Ultrastructural Studies of Spermatogenesis in Anthocerotophyta v. Nuclear Metamorphosis and the Posterior Mitochondrion of Notothylas Orbicularis and Phaeoceros laevis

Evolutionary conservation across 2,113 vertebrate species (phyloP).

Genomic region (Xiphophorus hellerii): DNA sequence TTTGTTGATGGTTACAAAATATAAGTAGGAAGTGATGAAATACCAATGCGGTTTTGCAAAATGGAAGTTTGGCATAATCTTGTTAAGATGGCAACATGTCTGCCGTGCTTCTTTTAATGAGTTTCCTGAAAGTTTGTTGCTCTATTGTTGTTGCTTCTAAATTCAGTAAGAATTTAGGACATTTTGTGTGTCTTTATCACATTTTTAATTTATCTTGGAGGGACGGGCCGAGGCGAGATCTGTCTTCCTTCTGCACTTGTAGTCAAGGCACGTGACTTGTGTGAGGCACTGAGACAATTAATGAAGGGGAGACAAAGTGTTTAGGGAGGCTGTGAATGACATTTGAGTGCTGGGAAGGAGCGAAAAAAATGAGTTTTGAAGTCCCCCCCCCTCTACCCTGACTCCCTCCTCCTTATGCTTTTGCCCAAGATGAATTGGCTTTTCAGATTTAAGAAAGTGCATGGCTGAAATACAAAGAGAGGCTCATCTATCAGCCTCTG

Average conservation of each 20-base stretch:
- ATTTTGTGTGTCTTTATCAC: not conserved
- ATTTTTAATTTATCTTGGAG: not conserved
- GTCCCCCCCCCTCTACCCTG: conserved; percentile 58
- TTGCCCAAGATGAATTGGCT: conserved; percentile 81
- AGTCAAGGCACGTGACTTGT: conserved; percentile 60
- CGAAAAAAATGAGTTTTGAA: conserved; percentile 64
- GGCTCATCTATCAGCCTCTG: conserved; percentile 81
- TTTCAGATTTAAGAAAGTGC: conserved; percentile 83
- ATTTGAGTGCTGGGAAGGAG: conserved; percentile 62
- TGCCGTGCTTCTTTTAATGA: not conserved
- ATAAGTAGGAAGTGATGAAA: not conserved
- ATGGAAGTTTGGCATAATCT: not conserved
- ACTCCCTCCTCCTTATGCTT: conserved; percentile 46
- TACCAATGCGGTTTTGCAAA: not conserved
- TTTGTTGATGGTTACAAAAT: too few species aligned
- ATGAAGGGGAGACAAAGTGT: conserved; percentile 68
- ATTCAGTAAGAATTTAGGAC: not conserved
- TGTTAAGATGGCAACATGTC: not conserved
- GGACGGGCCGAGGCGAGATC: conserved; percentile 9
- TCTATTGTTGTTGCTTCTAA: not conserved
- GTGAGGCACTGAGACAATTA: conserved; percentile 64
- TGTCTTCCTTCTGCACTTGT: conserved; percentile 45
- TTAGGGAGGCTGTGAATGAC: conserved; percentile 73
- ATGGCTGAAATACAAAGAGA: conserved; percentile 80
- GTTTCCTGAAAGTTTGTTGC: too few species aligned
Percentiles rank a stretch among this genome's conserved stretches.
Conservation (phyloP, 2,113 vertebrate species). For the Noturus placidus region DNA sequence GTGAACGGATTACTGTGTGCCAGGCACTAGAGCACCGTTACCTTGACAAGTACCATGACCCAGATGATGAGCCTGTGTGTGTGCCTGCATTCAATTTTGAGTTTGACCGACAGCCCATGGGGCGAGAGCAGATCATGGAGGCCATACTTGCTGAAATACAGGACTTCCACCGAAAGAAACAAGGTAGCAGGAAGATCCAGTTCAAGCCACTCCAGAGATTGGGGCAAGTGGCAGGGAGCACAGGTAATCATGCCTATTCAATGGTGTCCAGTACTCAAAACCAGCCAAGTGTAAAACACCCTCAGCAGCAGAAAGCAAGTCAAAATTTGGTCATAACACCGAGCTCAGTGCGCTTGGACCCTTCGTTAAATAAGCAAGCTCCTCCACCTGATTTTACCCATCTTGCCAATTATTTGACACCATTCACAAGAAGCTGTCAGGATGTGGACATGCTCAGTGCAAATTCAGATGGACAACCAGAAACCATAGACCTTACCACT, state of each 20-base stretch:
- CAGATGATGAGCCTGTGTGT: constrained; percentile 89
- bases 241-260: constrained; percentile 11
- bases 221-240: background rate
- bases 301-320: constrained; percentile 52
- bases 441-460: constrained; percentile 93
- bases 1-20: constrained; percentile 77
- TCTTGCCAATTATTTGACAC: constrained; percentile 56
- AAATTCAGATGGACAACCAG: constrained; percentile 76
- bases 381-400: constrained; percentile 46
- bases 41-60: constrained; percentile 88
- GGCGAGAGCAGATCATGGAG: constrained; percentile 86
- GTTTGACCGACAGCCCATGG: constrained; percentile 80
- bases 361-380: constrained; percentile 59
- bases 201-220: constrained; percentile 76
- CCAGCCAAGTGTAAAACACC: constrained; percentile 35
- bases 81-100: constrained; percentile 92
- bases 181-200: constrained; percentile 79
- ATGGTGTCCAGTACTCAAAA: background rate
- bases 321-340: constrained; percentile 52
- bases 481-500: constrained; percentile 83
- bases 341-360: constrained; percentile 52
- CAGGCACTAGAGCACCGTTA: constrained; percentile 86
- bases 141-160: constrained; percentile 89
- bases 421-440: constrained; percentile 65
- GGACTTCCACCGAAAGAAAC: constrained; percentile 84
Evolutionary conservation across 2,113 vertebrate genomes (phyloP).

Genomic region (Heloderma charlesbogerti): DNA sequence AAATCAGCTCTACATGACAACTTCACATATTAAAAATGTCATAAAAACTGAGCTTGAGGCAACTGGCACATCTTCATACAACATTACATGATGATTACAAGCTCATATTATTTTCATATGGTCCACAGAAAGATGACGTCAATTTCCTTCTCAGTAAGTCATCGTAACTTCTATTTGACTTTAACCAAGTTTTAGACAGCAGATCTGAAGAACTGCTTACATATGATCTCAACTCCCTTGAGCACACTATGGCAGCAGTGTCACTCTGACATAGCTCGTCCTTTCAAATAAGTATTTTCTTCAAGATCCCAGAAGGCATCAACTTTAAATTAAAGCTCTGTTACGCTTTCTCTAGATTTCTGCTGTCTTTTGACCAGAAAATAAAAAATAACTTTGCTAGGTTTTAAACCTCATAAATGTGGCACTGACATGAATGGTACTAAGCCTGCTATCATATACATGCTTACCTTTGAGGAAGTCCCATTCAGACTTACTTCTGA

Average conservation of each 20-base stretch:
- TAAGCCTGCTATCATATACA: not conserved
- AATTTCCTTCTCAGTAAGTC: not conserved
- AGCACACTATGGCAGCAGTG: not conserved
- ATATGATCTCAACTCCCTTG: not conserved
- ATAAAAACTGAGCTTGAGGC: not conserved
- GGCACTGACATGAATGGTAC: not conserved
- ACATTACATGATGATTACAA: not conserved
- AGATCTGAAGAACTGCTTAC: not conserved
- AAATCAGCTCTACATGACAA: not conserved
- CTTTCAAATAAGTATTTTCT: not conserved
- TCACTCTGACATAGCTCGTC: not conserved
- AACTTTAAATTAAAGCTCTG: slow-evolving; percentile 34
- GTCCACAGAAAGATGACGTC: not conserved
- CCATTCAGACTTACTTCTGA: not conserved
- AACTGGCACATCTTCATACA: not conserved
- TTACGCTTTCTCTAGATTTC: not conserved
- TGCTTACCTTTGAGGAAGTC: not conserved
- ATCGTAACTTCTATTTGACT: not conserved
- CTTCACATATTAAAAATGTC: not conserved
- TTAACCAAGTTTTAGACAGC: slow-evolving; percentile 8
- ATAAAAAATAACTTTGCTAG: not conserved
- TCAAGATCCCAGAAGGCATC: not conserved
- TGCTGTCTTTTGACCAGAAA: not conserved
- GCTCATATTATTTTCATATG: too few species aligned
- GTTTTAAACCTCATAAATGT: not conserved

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Ultrastructural observations reveal that the spermatozoids of the hornworts Notothylas and Phaeoceros contain two mitochondria and not one as described previously. Mitochondrial ontogeny and nuclear metamorphosis during spermiogenesis in these plants differ from all other archegoniates. The discovery that the posterior region of the coiled nucleus (when viewed from the anterior aspect) lies to the left of the anterior, in striking contrast to the dextral coiling of the nucleus of spermatozoids of other embryophytes, underlines the isolated nature of the hornworts among land plants. As the blepharoplast develops, the numerous ovoid mitochondria initially present in the nascent spermatid fuse to form a single elongated organelle which is positioned subjacent to the MLS and extends down between the nucleus and plastid. At the onset of nuclear metamorphosis, the solitary mitochondrion has separated into a larger anterior mitochondrion (AM) associated with the MLS and a much smaller posterior mitochondrion (PM) adjacent to the plastid. The PM retains its association with the plastid and both organelles migrate around the periphery of the cell as the spline MTs elongate. By contrast, in moss spermatids, where mitochondria undergo similar fusion and division, the AM is approximately the same size as the PM and the latter is never associated with the spline. As in other archegoniates, except mosses, spline elongation precedes nuclear metamorphosis in hornworts. Irregular strands of condensed chromatin compact basipetally to produce an elongated cylindrical nucleus which is narrower in its mid-region. During this process excess nucleoplasm moves rearward. It eventually overarches the inner surface of the plastid and entirely covers the PM.